Loading... Please wait...
Certified Horsemanship Association CHA Facebook Fan Page Certified Horsemanship Association CHA Twitter Feed Certified Horsemanship Association CHA LinkedIN Group Page Certified Horsemanship Association CHA YouTube Safety Tips Vdeo Channel Certified Horsemanship Association CHA Pinterest Boards Certified Horsemanship Association CHA Google Plus Page

Our Newsletter


SNAFFLE

Certified_Horsemanship_Association_logo.jpg

I have been helping out a few local barns in my spare time by teaching a few riding lessons. The students I have been teaching are mostly beginners, Level 1-2. I have been attempting to get them to use snaffle bits instead of leverage bits such as Thom Thumbs and Kimberwickes to prevent safety issues because of the horse/rider combinations I am seeing. Several of the horses are young, semi-green, and high-headed in nature. Several of the riders have uneducated hands and tend to use their reins for balance.

What I am beginning to see are snaffle bits with curb straps and curb chains attached. Sometimes the straps are above the reins, so when they pull back the reins catch on the strap. Some of them are very tight, and some are extremely loose to the point of coming under the chin. When I asked why they use the straps, I found the overriding answer is just because other people do, but they don't know what purpose it serves. My approach to them was that, at the level of the rider, it is unnecessary, and if not correctly attached it becomes a safety issue. My experience with Western Riding tells me that the main reason for a strap is to keep the bit from being pulled through the horse's mouth if there is no cavesson and the horse tends to gape its mouth to evade the pressure of the bit. The barn has asked for a "Professional" opinion, so I am asking yours.
Susan Berger from Camp Hebron in Harrisburg, PA

Susan,
There are many excellent questions that you pose and I applaud your efforts in trying to get things right for the safety of your riders and for the welfare of the horses you influence. First, let me address the use of the curb strap with the snaffle bit. You are right that the curb strap will only come into play on a leverage bit; on the snaffle (direct pressure bit) the curb strap will never engage. This does tends to break down along English and Western lines because English riders think it is absurd to have a curb strap on a snaffle because it seemingly serves no purpose on the snaffle, since there is no 'curbing' action.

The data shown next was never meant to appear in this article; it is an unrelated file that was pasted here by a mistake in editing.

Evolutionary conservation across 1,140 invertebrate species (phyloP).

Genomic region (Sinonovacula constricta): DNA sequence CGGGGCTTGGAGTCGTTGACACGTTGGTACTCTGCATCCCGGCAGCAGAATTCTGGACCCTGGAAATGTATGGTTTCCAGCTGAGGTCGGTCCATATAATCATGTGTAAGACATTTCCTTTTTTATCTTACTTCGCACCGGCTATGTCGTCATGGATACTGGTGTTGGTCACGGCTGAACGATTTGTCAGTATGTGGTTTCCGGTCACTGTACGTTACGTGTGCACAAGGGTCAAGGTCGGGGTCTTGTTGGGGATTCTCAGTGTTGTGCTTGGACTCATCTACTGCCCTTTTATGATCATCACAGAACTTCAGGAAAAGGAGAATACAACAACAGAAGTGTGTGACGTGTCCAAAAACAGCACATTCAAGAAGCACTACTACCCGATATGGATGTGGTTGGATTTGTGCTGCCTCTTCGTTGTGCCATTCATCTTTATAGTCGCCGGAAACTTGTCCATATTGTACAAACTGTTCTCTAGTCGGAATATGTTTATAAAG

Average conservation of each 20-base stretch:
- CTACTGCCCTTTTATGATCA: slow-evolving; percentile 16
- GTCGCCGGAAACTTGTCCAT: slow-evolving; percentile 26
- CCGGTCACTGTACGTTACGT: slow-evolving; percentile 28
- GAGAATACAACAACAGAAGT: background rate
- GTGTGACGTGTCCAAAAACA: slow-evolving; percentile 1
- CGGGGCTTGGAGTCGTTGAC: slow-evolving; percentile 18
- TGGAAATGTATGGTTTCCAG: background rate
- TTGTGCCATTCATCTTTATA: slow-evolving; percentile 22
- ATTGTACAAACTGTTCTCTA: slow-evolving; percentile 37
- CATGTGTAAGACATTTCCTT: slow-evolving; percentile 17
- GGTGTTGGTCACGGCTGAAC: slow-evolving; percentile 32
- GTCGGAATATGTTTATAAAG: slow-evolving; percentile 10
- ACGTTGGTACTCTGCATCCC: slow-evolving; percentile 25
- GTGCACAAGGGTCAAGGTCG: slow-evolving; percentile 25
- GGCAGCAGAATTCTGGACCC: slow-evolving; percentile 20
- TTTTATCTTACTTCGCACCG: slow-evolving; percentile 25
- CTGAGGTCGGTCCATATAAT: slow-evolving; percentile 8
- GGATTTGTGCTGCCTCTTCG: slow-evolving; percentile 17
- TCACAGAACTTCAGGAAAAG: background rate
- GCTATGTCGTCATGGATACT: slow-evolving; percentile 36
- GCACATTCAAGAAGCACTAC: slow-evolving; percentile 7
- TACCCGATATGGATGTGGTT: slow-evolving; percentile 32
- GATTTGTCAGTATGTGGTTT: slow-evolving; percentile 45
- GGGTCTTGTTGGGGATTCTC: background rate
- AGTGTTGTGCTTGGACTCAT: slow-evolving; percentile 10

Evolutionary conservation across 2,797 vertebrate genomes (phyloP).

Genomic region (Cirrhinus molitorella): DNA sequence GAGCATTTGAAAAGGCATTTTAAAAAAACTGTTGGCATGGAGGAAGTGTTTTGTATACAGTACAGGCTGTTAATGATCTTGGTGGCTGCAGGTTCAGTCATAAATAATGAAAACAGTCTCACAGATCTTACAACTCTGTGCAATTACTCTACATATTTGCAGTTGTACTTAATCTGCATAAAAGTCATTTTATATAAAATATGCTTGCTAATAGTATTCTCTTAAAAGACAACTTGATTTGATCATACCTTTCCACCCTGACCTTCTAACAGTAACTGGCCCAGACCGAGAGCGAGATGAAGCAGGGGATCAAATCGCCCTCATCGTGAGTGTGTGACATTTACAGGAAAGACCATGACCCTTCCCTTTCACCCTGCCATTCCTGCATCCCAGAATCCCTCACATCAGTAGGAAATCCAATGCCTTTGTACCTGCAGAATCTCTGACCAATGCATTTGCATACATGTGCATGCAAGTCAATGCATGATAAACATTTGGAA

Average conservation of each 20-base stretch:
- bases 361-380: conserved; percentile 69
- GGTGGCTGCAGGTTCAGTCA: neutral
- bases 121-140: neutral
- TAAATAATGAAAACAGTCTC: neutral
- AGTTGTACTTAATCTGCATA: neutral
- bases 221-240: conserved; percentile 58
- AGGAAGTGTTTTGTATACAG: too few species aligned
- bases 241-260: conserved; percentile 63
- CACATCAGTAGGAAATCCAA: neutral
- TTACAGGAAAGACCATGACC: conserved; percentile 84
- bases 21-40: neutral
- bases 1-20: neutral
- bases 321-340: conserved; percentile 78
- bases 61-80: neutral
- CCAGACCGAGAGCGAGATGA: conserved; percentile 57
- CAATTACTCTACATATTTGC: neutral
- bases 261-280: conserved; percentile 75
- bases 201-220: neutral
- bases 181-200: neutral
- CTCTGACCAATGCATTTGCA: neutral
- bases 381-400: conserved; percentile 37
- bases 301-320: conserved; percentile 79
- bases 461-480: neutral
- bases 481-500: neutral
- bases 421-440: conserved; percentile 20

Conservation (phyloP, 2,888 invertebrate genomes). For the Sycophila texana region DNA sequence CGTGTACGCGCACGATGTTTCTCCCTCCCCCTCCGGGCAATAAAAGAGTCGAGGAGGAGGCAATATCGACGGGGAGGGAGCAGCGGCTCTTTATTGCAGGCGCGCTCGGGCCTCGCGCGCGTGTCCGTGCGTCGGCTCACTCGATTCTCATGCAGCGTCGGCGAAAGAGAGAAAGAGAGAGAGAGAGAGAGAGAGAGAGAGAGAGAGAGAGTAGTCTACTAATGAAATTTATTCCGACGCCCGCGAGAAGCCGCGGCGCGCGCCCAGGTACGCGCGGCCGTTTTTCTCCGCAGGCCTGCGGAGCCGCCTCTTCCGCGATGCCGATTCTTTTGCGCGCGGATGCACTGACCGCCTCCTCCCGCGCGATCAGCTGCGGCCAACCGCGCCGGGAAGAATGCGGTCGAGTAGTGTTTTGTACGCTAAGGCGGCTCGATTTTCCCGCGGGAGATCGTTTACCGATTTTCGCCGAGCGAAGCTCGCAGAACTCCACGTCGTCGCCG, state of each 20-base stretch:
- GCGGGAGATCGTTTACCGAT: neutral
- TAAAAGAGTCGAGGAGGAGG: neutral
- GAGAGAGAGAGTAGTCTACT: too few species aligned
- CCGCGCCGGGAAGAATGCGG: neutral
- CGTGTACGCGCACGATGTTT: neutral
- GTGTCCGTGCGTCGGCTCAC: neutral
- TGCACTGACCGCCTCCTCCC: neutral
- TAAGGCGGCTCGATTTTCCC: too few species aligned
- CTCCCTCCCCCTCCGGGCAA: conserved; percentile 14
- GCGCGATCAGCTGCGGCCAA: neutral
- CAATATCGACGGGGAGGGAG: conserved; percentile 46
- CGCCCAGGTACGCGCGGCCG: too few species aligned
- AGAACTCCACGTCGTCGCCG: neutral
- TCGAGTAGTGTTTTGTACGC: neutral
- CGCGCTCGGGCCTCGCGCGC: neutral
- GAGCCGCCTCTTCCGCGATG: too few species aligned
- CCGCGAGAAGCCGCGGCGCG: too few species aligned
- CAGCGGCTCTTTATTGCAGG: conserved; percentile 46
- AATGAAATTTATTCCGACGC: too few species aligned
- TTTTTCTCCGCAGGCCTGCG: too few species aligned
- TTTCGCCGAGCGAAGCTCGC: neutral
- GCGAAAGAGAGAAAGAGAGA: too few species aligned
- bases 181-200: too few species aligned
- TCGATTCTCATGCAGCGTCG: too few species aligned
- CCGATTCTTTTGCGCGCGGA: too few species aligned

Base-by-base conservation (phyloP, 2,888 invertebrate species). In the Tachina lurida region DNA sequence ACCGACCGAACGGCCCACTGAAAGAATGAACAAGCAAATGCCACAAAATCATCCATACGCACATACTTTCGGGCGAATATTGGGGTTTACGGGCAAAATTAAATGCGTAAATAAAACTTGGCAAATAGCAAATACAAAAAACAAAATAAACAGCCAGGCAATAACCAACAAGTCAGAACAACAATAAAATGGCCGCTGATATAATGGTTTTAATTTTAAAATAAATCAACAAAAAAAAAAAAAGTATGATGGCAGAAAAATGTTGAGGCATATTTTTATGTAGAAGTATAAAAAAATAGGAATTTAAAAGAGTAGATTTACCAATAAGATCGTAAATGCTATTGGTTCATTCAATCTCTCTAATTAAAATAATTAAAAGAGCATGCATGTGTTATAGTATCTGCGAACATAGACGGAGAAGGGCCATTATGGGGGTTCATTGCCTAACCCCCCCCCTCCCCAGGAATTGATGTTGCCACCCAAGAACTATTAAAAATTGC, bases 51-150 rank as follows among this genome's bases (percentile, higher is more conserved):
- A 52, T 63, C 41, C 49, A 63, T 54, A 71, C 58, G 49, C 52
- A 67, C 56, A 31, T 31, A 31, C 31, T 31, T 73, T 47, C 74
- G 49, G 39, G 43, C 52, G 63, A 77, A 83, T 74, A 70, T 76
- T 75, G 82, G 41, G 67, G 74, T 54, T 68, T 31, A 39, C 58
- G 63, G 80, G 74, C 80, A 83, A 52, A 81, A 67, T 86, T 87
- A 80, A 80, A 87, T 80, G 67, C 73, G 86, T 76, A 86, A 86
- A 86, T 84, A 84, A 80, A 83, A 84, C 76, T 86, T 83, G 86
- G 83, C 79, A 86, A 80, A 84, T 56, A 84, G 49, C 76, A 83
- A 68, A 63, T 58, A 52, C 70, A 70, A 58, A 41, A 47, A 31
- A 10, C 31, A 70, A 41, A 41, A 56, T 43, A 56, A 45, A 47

From the Western point of view, the snaffle is a tool that is only used on young, green horses; once the horses mature and are more 'finished' in its training you use a curb bit (which is better for one-handed riding).Those finished horses are referred to as 'bridle horses,' because they are well enough trained to ride one-handed in a full bridle, with very little pressure actually used on the bit. This is the end result in training the Western horses while some English horses will remain in the snaffle forever.

If your use of the snaffle is strictly for colts, you know that you'll be occasionally using a lot of pull to guide the horse in a certain direction and the curb strap is there to help hold the bit in the center of the horse's mouth. You should not need this advantage on a well trained horse, which is the perspective most English people have since they are not oriented toward colt-starting.

However, a beginner rider may also take hold of a horse's mouth and put more pressure on the bit than is necessary, so the curb strap might help in that instance, too. Even though the horse is theoretically trained enough that it shouldn't require that much pull, the rider is not discriminating enough to give subtle cues. So the purpose of the curb strap on the snaffle is to help balance the bit in the horse's mouth, regardless of why you need that balance. You shouldn't use a curb chain for this purpose; it just adds unnecessary weight and noise; the chain (as opposed to the strap) does not increase the pressure on the chin with the snaffle as it does in the curb bit. If your purpose is just to keep the bit centered, you should either use a leather curb strap or just a cord to connect the two rings of the bit.

You are totally correct that a snaffle, in many instances, is a safer bit than a curb and if someone is having a training issue with a horse, going to a harsher bit is rarely the solution and will usually make things worse. I spend a lot more time trying to get riders to go to a milder bit than the other way around. For more information on this, please visit the 'library' section of my website, www.JulieGoodnight.com.

Whether the horse or the rider is lacking in training (sadly it is often both), if you use a curb strap on the snaffle, it should be attached to the rings of the bit above the reins, like on any bit for any purpose. Remember its only purpose is to align the bit in the horse's mouth, so its adjustment should be with no tension between the rings of the bit, but it should come into play if one side of the bit is pulled out of normal position. The adjustment is without too much tension, but without too much slack.

Ironically, most people use the equipment they use because that's what everyone else uses; they have no idea what they are doing, let alone why. It is important for us as instructors to know why and to question why they are doing things. It is also important for us to be able to answer students when they ask why they should do something we told them to do. I hope this helps you realize that you were on the right track and asking the right questions.